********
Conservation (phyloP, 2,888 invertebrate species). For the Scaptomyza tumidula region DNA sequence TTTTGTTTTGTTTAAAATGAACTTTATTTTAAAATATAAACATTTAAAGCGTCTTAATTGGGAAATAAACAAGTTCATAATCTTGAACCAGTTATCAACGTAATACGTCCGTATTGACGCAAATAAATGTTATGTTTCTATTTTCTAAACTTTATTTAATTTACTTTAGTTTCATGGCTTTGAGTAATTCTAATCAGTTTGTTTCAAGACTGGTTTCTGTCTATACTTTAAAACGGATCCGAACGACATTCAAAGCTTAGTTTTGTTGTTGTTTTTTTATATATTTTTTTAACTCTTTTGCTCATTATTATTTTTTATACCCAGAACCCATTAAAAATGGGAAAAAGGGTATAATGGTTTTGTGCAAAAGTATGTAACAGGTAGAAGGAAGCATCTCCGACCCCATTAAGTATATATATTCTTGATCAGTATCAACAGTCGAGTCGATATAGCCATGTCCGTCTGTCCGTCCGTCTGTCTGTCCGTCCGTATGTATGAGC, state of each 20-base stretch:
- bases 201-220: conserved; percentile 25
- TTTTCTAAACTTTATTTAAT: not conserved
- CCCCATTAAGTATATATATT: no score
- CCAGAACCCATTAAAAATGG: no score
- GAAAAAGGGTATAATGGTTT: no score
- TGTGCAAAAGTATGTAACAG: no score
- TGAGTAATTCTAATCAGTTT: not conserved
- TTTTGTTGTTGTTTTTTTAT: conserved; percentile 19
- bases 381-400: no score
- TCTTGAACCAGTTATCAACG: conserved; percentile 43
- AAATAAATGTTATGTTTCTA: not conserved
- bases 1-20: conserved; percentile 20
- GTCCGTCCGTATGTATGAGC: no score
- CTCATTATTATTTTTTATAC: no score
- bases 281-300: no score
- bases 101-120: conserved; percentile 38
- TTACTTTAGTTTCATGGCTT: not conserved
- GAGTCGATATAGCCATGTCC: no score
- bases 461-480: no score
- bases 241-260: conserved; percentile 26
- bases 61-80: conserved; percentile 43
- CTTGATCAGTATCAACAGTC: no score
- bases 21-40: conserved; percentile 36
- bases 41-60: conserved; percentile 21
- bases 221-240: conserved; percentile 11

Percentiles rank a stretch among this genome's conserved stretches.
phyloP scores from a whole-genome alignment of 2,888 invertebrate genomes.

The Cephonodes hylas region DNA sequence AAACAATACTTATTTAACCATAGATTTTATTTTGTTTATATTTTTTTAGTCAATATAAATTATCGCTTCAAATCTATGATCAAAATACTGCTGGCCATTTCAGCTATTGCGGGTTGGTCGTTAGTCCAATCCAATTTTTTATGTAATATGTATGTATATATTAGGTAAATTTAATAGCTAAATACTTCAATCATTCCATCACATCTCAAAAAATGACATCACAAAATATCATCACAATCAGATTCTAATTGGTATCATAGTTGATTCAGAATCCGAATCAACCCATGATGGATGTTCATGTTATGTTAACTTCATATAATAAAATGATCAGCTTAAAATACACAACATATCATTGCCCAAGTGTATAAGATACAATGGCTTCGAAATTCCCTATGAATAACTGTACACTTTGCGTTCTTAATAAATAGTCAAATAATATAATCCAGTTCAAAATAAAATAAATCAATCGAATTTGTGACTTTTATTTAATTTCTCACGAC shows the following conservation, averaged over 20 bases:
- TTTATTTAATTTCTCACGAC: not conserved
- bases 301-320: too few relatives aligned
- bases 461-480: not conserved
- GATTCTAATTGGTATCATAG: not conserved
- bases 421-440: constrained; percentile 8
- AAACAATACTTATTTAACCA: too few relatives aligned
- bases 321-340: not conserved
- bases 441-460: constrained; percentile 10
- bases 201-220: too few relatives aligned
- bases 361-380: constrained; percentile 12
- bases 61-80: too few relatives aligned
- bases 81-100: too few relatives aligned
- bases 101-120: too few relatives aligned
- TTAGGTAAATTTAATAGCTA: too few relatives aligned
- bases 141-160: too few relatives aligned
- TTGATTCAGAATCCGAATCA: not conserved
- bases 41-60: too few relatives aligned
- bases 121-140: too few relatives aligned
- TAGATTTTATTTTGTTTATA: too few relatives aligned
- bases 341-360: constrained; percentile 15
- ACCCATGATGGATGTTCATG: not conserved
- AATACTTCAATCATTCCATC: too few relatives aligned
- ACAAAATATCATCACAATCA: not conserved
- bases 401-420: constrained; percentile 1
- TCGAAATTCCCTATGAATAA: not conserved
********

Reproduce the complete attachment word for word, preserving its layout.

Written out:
Conservation (phyloP, 2,888 invertebrate species). For the Scaptomyza tumidula region DNA sequence TTTTGTTTTGTTTAAAATGAACTTTATTTTAAAATATAAACATTTAAAGCGTCTTAATTGGGAAATAAACAAGTTCATAATCTTGAACCAGTTATCAACGTAATACGTCCGTATTGACGCAAATAAATGTTATGTTTCTATTTTCTAAACTTTATTTAATTTACTTTAGTTTCATGGCTTTGAGTAATTCTAATCAGTTTGTTTCAAGACTGGTTTCTGTCTATACTTTAAAACGGATCCGAACGACATTCAAAGCTTAGTTTTGTTGTTGTTTTTTTATATATTTTTTTAACTCTTTTGCTCATTATTATTTTTTATACCCAGAACCCATTAAAAATGGGAAAAAGGGTATAATGGTTTTGTGCAAAAGTATGTAACAGGTAGAAGGAAGCATCTCCGACCCCATTAAGTATATATATTCTTGATCAGTATCAACAGTCGAGTCGATATAGCCATGTCCGTCTGTCCGTCCGTCTGTCTGTCCGTCCGTATGTATGAGC, state of each 20-base stretch:
- bases 201-220: conserved; percentile 25
- TTTTCTAAACTTTATTTAAT: not conserved
- CCCCATTAAGTATATATATT: no score
- CCAGAACCCATTAAAAATGG: no score
- GAAAAAGGGTATAATGGTTT: no score
- TGTGCAAAAGTATGTAACAG: no score
- TGAGTAATTCTAATCAGTTT: not conserved
- TTTTGTTGTTGTTTTTTTAT: conserved; percentile 19
- bases 381-400: no score
- TCTTGAACCAGTTATCAACG: conserved; percentile 43
- AAATAAATGTTATGTTTCTA: not conserved
- bases 1-20: conserved; percentile 20
- GTCCGTCCGTATGTATGAGC: no score
- CTCATTATTATTTTTTATAC: no score
- bases 281-300: no score
- bases 101-120: conserved; percentile 38
- TTACTTTAGTTTCATGGCTT: not conserved
- GAGTCGATATAGCCATGTCC: no score
- bases 461-480: no score
- bases 241-260: conserved; percentile 26
- bases 61-80: conserved; percentile 43
- CTTGATCAGTATCAACAGTC: no score
- bases 21-40: conserved; percentile 36
- bases 41-60: conserved; percentile 21
- bases 221-240: conserved; percentile 11

Percentiles rank a stretch among this genome's conserved stretches.
phyloP scores from a whole-genome alignment of 2,888 invertebrate genomes.

The Cephonodes hylas region DNA sequence AAACAATACTTATTTAACCATAGATTTTATTTTGTTTATATTTTTTTAGTCAATATAAATTATCGCTTCAAATCTATGATCAAAATACTGCTGGCCATTTCAGCTATTGCGGGTTGGTCGTTAGTCCAATCCAATTTTTTATGTAATATGTATGTATATATTAGGTAAATTTAATAGCTAAATACTTCAATCATTCCATCACATCTCAAAAAATGACATCACAAAATATCATCACAATCAGATTCTAATTGGTATCATAGTTGATTCAGAATCCGAATCAACCCATGATGGATGTTCATGTTATGTTAACTTCATATAATAAAATGATCAGCTTAAAATACACAACATATCATTGCCCAAGTGTATAAGATACAATGGCTTCGAAATTCCCTATGAATAACTGTACACTTTGCGTTCTTAATAAATAGTCAAATAATATAATCCAGTTCAAAATAAAATAAATCAATCGAATTTGTGACTTTTATTTAATTTCTCACGAC shows the following conservation, averaged over 20 bases:
- TTTATTTAATTTCTCACGAC: not conserved
- bases 301-320: too few relatives aligned
- bases 461-480: not conserved
- GATTCTAATTGGTATCATAG: not conserved
- bases 421-440: constrained; percentile 8
- AAACAATACTTATTTAACCA: too few relatives aligned
- bases 321-340: not conserved
- bases 441-460: constrained; percentile 10
- bases 201-220: too few relatives aligned
- bases 361-380: constrained; percentile 12
- bases 61-80: too few relatives aligned
- bases 81-100: too few relatives aligned
- bases 101-120: too few relatives aligned
- TTAGGTAAATTTAATAGCTA: too few relatives aligned
- bases 141-160: too few relatives aligned
- TTGATTCAGAATCCGAATCA: not conserved
- bases 41-60: too few relatives aligned
- bases 121-140: too few relatives aligned
- TAGATTTTATTTTGTTTATA: too few relatives aligned
- bases 341-360: constrained; percentile 15
- ACCCATGATGGATGTTCATG: not conserved
- AATACTTCAATCATTCCATC: too few relatives aligned
- ACAAAATATCATCACAATCA: not conserved
- bases 401-420: constrained; percentile 1
- TCGAAATTCCCTATGAATAA: not conserved